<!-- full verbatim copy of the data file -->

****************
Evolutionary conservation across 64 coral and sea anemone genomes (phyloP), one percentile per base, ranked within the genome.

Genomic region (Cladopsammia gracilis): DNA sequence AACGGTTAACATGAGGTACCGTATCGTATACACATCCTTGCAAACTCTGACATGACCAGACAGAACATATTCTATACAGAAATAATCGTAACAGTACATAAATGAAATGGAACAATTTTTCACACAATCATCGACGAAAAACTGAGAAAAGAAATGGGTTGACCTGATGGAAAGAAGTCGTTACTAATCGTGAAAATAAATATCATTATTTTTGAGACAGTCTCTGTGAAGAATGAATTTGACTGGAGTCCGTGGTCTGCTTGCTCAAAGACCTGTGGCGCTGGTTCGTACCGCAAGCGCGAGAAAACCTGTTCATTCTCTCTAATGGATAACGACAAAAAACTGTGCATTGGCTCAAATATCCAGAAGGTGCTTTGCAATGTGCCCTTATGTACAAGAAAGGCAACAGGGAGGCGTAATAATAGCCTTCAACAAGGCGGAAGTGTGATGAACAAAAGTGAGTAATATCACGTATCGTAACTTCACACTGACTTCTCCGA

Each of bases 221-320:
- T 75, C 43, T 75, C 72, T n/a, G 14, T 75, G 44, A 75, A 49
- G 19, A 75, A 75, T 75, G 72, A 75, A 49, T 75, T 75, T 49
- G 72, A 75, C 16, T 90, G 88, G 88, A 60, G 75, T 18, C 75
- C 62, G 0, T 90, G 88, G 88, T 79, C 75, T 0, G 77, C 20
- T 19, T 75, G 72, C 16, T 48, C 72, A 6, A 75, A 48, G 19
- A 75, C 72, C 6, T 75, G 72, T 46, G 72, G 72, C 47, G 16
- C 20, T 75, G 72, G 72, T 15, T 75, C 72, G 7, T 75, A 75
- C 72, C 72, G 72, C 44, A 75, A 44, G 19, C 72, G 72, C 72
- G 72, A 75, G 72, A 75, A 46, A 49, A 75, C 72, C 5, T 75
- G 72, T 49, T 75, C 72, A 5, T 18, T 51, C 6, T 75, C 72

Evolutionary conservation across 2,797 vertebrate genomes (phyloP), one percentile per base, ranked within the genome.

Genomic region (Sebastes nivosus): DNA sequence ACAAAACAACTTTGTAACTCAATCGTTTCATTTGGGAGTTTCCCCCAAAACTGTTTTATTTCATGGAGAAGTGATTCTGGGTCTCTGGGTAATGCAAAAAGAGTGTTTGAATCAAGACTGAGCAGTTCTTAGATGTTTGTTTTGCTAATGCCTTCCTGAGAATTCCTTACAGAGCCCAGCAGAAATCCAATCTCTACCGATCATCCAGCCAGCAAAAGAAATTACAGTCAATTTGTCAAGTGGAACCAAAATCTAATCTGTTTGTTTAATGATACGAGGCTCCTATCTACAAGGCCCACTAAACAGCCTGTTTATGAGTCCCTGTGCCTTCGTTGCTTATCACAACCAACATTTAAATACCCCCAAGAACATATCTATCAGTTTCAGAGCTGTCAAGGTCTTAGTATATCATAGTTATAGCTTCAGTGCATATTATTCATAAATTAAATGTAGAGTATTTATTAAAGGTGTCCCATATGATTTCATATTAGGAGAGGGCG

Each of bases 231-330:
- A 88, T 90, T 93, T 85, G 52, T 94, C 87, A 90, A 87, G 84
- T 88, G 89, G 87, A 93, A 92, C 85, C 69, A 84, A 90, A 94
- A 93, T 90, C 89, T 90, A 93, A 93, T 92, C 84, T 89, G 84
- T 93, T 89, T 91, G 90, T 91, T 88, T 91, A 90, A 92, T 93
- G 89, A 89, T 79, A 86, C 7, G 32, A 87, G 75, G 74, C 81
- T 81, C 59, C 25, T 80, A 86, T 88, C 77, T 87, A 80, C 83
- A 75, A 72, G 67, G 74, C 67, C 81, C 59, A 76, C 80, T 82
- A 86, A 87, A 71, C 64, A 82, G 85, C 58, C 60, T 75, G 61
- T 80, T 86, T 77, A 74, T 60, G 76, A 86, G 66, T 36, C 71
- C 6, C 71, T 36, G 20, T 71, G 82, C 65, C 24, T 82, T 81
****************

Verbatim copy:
Evolutionary conservation across 64 coral and sea anemone genomes (phyloP), one percentile per base, ranked within the genome.

Genomic region (Cladopsammia gracilis): DNA sequence AACGGTTAACATGAGGTACCGTATCGTATACACATCCTTGCAAACTCTGACATGACCAGACAGAACATATTCTATACAGAAATAATCGTAACAGTACATAAATGAAATGGAACAATTTTTCACACAATCATCGACGAAAAACTGAGAAAAGAAATGGGTTGACCTGATGGAAAGAAGTCGTTACTAATCGTGAAAATAAATATCATTATTTTTGAGACAGTCTCTGTGAAGAATGAATTTGACTGGAGTCCGTGGTCTGCTTGCTCAAAGACCTGTGGCGCTGGTTCGTACCGCAAGCGCGAGAAAACCTGTTCATTCTCTCTAATGGATAACGACAAAAAACTGTGCATTGGCTCAAATATCCAGAAGGTGCTTTGCAATGTGCCCTTATGTACAAGAAAGGCAACAGGGAGGCGTAATAATAGCCTTCAACAAGGCGGAAGTGTGATGAACAAAAGTGAGTAATATCACGTATCGTAACTTCACACTGACTTCTCCGA

Each of bases 221-320:
- T 75, C 43, T 75, C 72, T n/a, G 14, T 75, G 44, A 75, A 49
- G 19, A 75, A 75, T 75, G 72, A 75, A 49, T 75, T 75, T 49
- G 72, A 75, C 16, T 90, G 88, G 88, A 60, G 75, T 18, C 75
- C 62, G 0, T 90, G 88, G 88, T 79, C 75, T 0, G 77, C 20
- T 19, T 75, G 72, C 16, T 48, C 72, A 6, A 75, A 48, G 19
- A 75, C 72, C 6, T 75, G 72, T 46, G 72, G 72, C 47, G 16
- C 20, T 75, G 72, G 72, T 15, T 75, C 72, G 7, T 75, A 75
- C 72, C 72, G 72, C 44, A 75, A 44, G 19, C 72, G 72, C 72
- G 72, A 75, G 72, A 75, A 46, A 49, A 75, C 72, C 5, T 75
- G 72, T 49, T 75, C 72, A 5, T 18, T 51, C 6, T 75, C 72

Evolutionary conservation across 2,797 vertebrate genomes (phyloP), one percentile per base, ranked within the genome.

Genomic region (Sebastes nivosus): DNA sequence ACAAAACAACTTTGTAACTCAATCGTTTCATTTGGGAGTTTCCCCCAAAACTGTTTTATTTCATGGAGAAGTGATTCTGGGTCTCTGGGTAATGCAAAAAGAGTGTTTGAATCAAGACTGAGCAGTTCTTAGATGTTTGTTTTGCTAATGCCTTCCTGAGAATTCCTTACAGAGCCCAGCAGAAATCCAATCTCTACCGATCATCCAGCCAGCAAAAGAAATTACAGTCAATTTGTCAAGTGGAACCAAAATCTAATCTGTTTGTTTAATGATACGAGGCTCCTATCTACAAGGCCCACTAAACAGCCTGTTTATGAGTCCCTGTGCCTTCGTTGCTTATCACAACCAACATTTAAATACCCCCAAGAACATATCTATCAGTTTCAGAGCTGTCAAGGTCTTAGTATATCATAGTTATAGCTTCAGTGCATATTATTCATAAATTAAATGTAGAGTATTTATTAAAGGTGTCCCATATGATTTCATATTAGGAGAGGGCG

Each of bases 231-330:
- A 88, T 90, T 93, T 85, G 52, T 94, C 87, A 90, A 87, G 84
- T 88, G 89, G 87, A 93, A 92, C 85, C 69, A 84, A 90, A 94
- A 93, T 90, C 89, T 90, A 93, A 93, T 92, C 84, T 89, G 84
- T 93, T 89, T 91, G 90, T 91, T 88, T 91, A 90, A 92, T 93
- G 89, A 89, T 79, A 86, C 7, G 32, A 87, G 75, G 74, C 81
- T 81, C 59, C 25, T 80, A 86, T 88, C 77, T 87, A 80, C 83
- A 75, A 72, G 67, G 74, C 67, C 81, C 59, A 76, C 80, T 82
- A 86, A 87, A 71, C 64, A 82, G 85, C 58, C 60, T 75, G 61
- T 80, T 86, T 77, A 74, T 60, G 76, A 86, G 66, T 36, C 71
- C 6, C 71, T 36, G 20, T 71, G 82, C 65, C 24, T 82, T 81